A Memorial Day weekend ceremony is being planned in Vermilion County, Illinois to dedicate a tombstone on the previously unmarked grave of a Confederate soldier who moved to Eastern Illinois following the Civil War.
“I came across the grave of Alford Kinley Bryant of the 50th Virginia Infantry as part of a research project I was doing on Confederates buried in the Land of Lincoln,” Larry Weatherford, who is president of the Ward Hill Lamon Civil War Roundtable and the Illiana Civil War Historical Society, said. “In a 1957 military burial census taken by the state of Illinois, there were a few Confederates in Vermilion County, some showing state and unit. I saw a Kenneth Bryant listed as a Confederate and buried in the Bock Cemetery near the Indiana state line. But, it didn’t list any more information than that. So it piqued my curiosity.”
Through a lengthy process of elimination, and research he learned that this soldier was Alford Kinley Bryant who had moved to Illinois to work as a coal miner. A member of the Civil War Roundtable said that his cousin had been researching her Civil War ancestor and that he was a Bryant. Sure enough, it was the same soldier.
Weatherford said, “I filled the family in on the information we had, and she shared some pictures and family facts that she had gathered. Even though it had been passed down in the family that A.K. Bryant was a C.S.A. General, when it was confirmed that he was a private in the hard fighting 50th Virginia Infantry Regiment, that seemed to please them. The regiment was engaged in most of the major battles in the Eastern Theater. I had found a letter written home by a fellow member of Company A, who proudly named a few soldiers his family knew, who had “fought like Tigers” at Chancellorsville. The first listed was A.K. Bryant.”
Tara Auter, who also worked on the research project said, “We all got hooked on the details of his story and his journey. Several of us have walked in A.K. Bryant’s footsteps at Gettysburg. It’s like we’ve all gained another Civil War ancestor, and we’ve made friends along the way. Some members of Civil War Historical Impressions from Gettysburg will be joining us at this ceremony.”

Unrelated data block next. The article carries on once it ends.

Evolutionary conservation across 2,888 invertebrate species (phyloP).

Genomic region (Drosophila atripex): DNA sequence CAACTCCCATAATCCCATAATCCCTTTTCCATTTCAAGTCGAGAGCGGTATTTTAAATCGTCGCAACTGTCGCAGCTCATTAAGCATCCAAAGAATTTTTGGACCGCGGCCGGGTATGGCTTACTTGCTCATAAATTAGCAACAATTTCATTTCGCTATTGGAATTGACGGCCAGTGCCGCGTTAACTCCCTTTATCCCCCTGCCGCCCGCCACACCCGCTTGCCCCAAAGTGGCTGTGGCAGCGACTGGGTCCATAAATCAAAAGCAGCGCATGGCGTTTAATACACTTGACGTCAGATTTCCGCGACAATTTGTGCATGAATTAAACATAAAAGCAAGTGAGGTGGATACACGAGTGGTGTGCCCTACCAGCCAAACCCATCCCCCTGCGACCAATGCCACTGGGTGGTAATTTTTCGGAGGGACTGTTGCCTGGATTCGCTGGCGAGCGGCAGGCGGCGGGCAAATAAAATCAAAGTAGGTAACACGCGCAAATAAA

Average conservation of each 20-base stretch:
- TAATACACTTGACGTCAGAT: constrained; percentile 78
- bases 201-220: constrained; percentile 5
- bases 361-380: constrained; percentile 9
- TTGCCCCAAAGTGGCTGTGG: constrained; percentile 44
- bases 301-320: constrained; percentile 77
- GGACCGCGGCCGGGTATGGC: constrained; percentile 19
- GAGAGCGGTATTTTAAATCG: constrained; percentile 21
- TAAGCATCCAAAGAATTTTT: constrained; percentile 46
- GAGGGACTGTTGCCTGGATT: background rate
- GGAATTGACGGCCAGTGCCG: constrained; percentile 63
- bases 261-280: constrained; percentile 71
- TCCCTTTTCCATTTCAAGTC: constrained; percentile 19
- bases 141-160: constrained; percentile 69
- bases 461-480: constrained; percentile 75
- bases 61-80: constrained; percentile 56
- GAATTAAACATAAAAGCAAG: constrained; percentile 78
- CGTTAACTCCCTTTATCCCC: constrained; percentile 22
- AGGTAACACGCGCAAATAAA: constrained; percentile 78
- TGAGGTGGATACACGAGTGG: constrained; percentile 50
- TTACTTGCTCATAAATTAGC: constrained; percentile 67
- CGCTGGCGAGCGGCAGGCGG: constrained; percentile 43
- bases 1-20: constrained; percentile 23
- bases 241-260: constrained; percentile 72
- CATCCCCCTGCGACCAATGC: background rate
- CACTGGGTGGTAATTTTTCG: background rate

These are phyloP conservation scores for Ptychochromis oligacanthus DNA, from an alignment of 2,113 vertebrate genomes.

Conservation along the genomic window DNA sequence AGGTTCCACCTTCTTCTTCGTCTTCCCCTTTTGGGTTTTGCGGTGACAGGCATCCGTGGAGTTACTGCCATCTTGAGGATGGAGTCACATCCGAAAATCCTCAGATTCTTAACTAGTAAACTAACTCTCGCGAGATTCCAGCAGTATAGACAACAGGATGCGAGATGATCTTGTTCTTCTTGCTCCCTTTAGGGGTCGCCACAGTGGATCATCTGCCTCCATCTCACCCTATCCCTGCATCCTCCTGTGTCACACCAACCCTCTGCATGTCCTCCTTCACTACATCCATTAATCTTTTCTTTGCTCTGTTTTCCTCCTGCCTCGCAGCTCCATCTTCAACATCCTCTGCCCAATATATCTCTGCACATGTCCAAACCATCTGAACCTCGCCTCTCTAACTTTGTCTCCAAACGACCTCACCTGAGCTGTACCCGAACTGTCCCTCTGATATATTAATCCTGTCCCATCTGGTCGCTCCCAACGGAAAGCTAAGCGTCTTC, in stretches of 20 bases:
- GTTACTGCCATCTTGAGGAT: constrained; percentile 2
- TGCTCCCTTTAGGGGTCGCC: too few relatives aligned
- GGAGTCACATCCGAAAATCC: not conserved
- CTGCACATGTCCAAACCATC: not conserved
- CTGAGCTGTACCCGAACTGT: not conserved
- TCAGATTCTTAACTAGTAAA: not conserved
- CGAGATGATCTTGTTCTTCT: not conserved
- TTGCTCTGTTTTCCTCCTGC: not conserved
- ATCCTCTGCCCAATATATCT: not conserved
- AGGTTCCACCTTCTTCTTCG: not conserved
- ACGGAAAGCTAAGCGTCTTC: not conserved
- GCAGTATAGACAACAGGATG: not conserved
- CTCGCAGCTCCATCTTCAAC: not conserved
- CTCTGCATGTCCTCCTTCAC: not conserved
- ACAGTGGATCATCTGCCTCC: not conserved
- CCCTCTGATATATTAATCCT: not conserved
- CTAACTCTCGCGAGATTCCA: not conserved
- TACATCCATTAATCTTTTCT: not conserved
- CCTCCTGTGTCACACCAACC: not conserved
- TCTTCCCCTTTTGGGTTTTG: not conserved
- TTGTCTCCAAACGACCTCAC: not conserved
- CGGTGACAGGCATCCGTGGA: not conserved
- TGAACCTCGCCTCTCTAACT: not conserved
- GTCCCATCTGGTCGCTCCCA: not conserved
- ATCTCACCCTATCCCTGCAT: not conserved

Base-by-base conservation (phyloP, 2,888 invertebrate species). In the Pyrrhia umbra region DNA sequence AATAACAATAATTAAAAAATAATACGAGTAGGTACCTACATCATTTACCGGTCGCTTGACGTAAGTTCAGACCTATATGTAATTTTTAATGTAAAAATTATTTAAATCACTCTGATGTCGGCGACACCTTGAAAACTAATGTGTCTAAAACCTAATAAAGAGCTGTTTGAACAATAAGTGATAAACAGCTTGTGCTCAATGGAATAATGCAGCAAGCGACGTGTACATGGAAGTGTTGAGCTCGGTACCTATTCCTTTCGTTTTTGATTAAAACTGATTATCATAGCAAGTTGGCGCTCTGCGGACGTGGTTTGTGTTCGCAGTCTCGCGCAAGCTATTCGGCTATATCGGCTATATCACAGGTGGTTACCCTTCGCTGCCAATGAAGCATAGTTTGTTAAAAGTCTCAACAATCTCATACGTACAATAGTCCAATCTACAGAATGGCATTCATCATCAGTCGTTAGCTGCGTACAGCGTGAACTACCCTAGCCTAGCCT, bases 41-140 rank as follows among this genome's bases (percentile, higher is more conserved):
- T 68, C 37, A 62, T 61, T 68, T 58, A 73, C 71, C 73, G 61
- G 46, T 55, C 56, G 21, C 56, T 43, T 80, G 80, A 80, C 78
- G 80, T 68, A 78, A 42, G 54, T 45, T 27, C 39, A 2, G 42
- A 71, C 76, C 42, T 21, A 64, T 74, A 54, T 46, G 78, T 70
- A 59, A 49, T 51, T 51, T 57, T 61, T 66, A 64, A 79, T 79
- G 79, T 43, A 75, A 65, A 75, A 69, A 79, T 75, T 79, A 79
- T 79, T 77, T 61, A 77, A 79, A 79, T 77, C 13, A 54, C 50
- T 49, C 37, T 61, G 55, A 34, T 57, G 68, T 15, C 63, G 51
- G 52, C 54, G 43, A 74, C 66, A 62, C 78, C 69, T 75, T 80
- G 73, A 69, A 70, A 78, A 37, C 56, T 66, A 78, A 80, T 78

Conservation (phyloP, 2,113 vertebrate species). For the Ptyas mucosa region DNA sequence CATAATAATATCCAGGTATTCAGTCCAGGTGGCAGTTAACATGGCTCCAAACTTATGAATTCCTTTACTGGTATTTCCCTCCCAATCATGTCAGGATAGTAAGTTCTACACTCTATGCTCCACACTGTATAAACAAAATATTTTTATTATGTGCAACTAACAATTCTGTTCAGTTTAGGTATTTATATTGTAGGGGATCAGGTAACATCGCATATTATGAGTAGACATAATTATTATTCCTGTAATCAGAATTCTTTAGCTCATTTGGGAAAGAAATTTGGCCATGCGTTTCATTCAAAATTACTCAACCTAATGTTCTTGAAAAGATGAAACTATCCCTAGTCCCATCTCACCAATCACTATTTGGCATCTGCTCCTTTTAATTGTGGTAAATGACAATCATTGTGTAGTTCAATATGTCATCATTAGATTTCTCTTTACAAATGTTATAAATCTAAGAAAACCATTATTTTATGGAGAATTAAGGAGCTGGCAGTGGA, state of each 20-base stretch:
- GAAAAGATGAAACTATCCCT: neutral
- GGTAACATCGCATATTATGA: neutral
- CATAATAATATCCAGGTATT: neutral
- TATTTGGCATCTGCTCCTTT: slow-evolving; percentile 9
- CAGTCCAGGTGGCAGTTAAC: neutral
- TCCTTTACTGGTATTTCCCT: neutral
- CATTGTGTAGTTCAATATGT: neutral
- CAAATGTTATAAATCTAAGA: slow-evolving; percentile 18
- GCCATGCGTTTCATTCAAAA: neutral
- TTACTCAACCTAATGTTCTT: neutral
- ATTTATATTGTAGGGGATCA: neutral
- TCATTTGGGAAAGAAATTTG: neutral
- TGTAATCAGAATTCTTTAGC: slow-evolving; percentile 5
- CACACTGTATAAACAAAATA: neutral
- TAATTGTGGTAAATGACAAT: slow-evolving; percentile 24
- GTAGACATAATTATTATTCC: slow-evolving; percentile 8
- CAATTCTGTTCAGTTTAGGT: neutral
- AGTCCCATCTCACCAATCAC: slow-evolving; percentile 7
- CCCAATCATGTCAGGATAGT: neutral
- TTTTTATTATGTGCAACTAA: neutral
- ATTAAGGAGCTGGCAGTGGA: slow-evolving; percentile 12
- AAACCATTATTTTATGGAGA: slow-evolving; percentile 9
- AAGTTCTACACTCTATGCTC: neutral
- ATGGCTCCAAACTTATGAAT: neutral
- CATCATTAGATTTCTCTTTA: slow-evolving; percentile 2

The 50th Virginia was part of Ewell’s Second Corps, Johnson’s Division and arrived in town from the west during the early evening of July 1. Jones’ Brigade, including the 50th Virginia Infantry, spent the night in the ravine at the rear of the Daniel Lady Farm, and then marched to Benner’s Hill before the Confederate artillery barrage late on the afternoon of July 2nd , and on to Culp’s Hill that evening. A.K. was captured at Monocacy in 1864 and spent time at Point Lookout before being exchanged a month before the surrender.
The ceremony will take place at 1 p.m., Monday, May 29, following the annual Memorial Day activities at the Danville, Illinois National Cemetery. Eugene Bencomo, a Vietnam War combat veteran, will lead the detail of reenactors in blue and gray who will present a three-volley salute at the gravesite. They will then turn and fire a volley in honor of the Union soldiers buried in the small rural cemetery. The Ceremony will also feature live music, readings and speakers. Flower petals will be scattered, and a specially made wreath will be placed on the grave.
Weatherford and the group members have coordinated and participated in several events and Dedication Ceremonies over the past two decades, including one which honored Civil War Medal of Honor Recipient Martin McHugh, whose lost grave of one hundred seven years was found and marked. Over Labor Day weekend last year, he and the groups performed a formal rededication of the Illinois monuments at Gettysburg honoring the 8th and 12th Illinois Cavalry and the 82nd Illinois Infantry. A similar program is planned for this year, honoring Western troops at Gettysburg. Other stone dedication ceremonies are in the works for more Confederate and Union soldiers’ graves in the Illinois/Indiana area as well. The CWRT and Historical Society may be contacted on Facebook or email email@example.com.
-By Tara Auter
If you liked this article and would like to see more, subscribe to our print and/or digital editions. We have the only online library of the best researched reenactor information dating back to 2005. Click here to subscribe